Glossary of Footwear Terminology, U-V
You strike the ground as other runners do, but your foot doesn't complete the motion
needed to absorb shock. Underpronation is associated with a rigid, high-arched foot.
See High Shoe.
Although this meaning seems traditional, it is somewhat speculative, since there
is no clear link to the High shoes. Sceo seems to be an older academic form for
scoh. The term is Anglo-Saxon/Old English.
- The portion of a shoe or boot which covers the top of the foot. It normally consists of
an outside and a lining with Typical sub-divisions of an upper in, for example, an
ordinary Oxford shoe are: outside - cap, vamp, tongue, quarters, back-strap; lining- vamp
lining, quarte: lining, tongue lining; there may also be side linings. [Thornton/Swann,
- In some types of construction (e.g. Nailed), the Uppers can even include the
Insole. Everything above the sole, except in the case of single-piece shoes where the
upper then is counted from the imprint line. [Thornton/Swann, 1983]
- All the leather above the sole and covering parts or the all of the foot and leg.
- In modern shoes, the leather/synthetic leather or mesh material above the Midsole that
encloses the foot. [www.eastbay.com/help/glossary]
Items that either reinforce or decorate the upper: linen lining, eyelet facing with
underlay, collar, lining leather. [Vass]
Leather from the highest-quality layer of the hide, tanned with chrome salts. It is
used to make the upper. Upper leather is normally between one-fifteenth and one-twentieth
of an inch (1.2-1.5 mm) thick. [Vass]
Leather or textile stiffeners for those regions of the upper where the danger of
stretching is greatest. [Vass]
Upright (see also Straights)
Shoes that are made to fit either foot, as opposed to those that are made
'right and left'. The term is in use from the 17th century among
shoemakers. [OED 2d Ed.][Saguto] See also Last, Upright or
Vamp (Vampethe, Vampet , Vawmpe, Vampey, Avant pied, Forefoot,
Pedana, Pedula) See Forefoot
The distinctive sole shape for early medieval Scandinavian shoes, where the sole
came up behind the heel of the foot in an inverted V shape. Also found in some
(also Centre seam over vamp)
- The front section of a shoe's upper covering the wearer's toes and part of the instep.
The earliest use of this term, in a shoemaking context, in English was at least by 1654
[OED 2d Ed.]. It likely derives from an older term "vampey" (c15th C), and from
that "Vaumpe"/"Waumpe", from the Anglo-Norman "avanpie" (or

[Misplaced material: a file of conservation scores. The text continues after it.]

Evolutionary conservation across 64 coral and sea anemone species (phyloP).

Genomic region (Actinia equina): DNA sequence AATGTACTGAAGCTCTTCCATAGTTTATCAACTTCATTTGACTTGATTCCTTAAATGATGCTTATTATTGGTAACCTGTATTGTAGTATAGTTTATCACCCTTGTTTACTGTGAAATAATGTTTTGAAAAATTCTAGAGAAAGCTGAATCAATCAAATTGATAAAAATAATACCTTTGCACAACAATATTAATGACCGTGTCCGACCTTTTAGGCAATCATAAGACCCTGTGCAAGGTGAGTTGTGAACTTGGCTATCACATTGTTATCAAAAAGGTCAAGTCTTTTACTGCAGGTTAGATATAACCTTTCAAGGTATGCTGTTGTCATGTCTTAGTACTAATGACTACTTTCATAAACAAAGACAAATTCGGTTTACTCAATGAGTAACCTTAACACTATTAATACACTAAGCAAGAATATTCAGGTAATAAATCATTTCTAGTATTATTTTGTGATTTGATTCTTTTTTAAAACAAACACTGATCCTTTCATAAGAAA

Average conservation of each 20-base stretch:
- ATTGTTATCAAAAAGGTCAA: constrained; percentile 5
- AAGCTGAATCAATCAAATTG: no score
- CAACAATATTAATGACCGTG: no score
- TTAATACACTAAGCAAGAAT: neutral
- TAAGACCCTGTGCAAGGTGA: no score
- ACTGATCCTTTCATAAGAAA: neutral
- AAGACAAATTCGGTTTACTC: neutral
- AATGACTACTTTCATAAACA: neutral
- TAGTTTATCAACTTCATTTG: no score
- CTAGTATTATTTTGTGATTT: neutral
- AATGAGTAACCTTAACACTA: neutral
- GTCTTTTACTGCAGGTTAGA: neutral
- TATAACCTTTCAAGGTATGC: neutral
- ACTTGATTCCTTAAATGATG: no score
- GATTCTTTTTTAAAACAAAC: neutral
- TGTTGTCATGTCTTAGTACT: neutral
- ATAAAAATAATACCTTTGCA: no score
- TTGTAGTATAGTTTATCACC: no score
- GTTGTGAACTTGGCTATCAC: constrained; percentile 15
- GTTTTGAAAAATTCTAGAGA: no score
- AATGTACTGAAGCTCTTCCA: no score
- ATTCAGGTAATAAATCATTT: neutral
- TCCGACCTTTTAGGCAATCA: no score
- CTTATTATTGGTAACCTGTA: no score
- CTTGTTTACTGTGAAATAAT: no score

"avant-pied" - "before the foot") and refers to the portion of the
footed hose that covers the foot from the instep and ankle forward. If there was another
term used for the vamp of a shoe before 1654, I do not as yet know what that is -- however
see Forefoot (q.v.)
- If the upper does not have a separate Vamp and Quarters, the front of the upper can be
referred to as the "Vamp portion" rather than the vamp. Do NOT use
"Forepart" as this refers to the sole, not the upper. [Saguto]
- For one piece uppers, use Forepart [Thornton/Swann, 1983]
- The part of the tipper covering the fore part of the foot up to the instep. [Goubitz,
- The Vamp "is all the piece that covers the top of the foot instep, the top of the
shoe at the tying place toe and toe lining, the lower part of the vamp [Holme, 1688]
- The front of the shoe, consisting of one piece (in the slip-on) or several (toe cap,
vamp insertion). Its shape depends on the shoe style. [Vass]
A real or decorative seam running from the toe to instep of the forefoot.
The leather over the top edge of the forefoot, generally where a shoe’s tongue
or buttons might be attached.
- The central portion of the rear end of the vamp, the section resting on the instep.
- An extension of the vamp reaching up the shin; especially on boots. [Goubitz, 2001]
- The sides of the vamp extending backwards either side of the throat to join the quarters
to the side seam(s). [Thornton/Swann, 1983]
- Some vamps, like those of certain mules, extend with 'wings' towards the back, or shoes
with vamp extensions that reach backwards into the quarters. [Goubitz, 2001]
Within a type, shoes may have a diversity of forms. [Goubitz, 2001]
Within a type, the shape and placement of the fastening may differ from model to model.
Veldtschoen (stitch-down construction)
A Dutch term for a Stitchdown shoe, which has been extended by some to refer to all shoes
made of Stitchdown construction (q.v.). Veldtschoen means field shoe. The name is derived
from the Boer farmers in South Africa in the nineteenth century. In a "Welted
Veldtschoen", the lining is welted (q.v.) to the insole and then the outside is
flanged outwards and stitched to the welt and sole. Although the method is traditionally
South African it was used for repairs on early shoes where upper patches were required,
and also to finish off the attachment of the extreme points of the long 15th century
poulaines. Also an amateur or cheap construction used 17-18th centuries, especially for
children's shoes (see Stitchdown)[Thornton/Swann, 1983][Goubitz, 2001]
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Footwear of the Middle Ages - Glossary of Footwear Terminology U-V,
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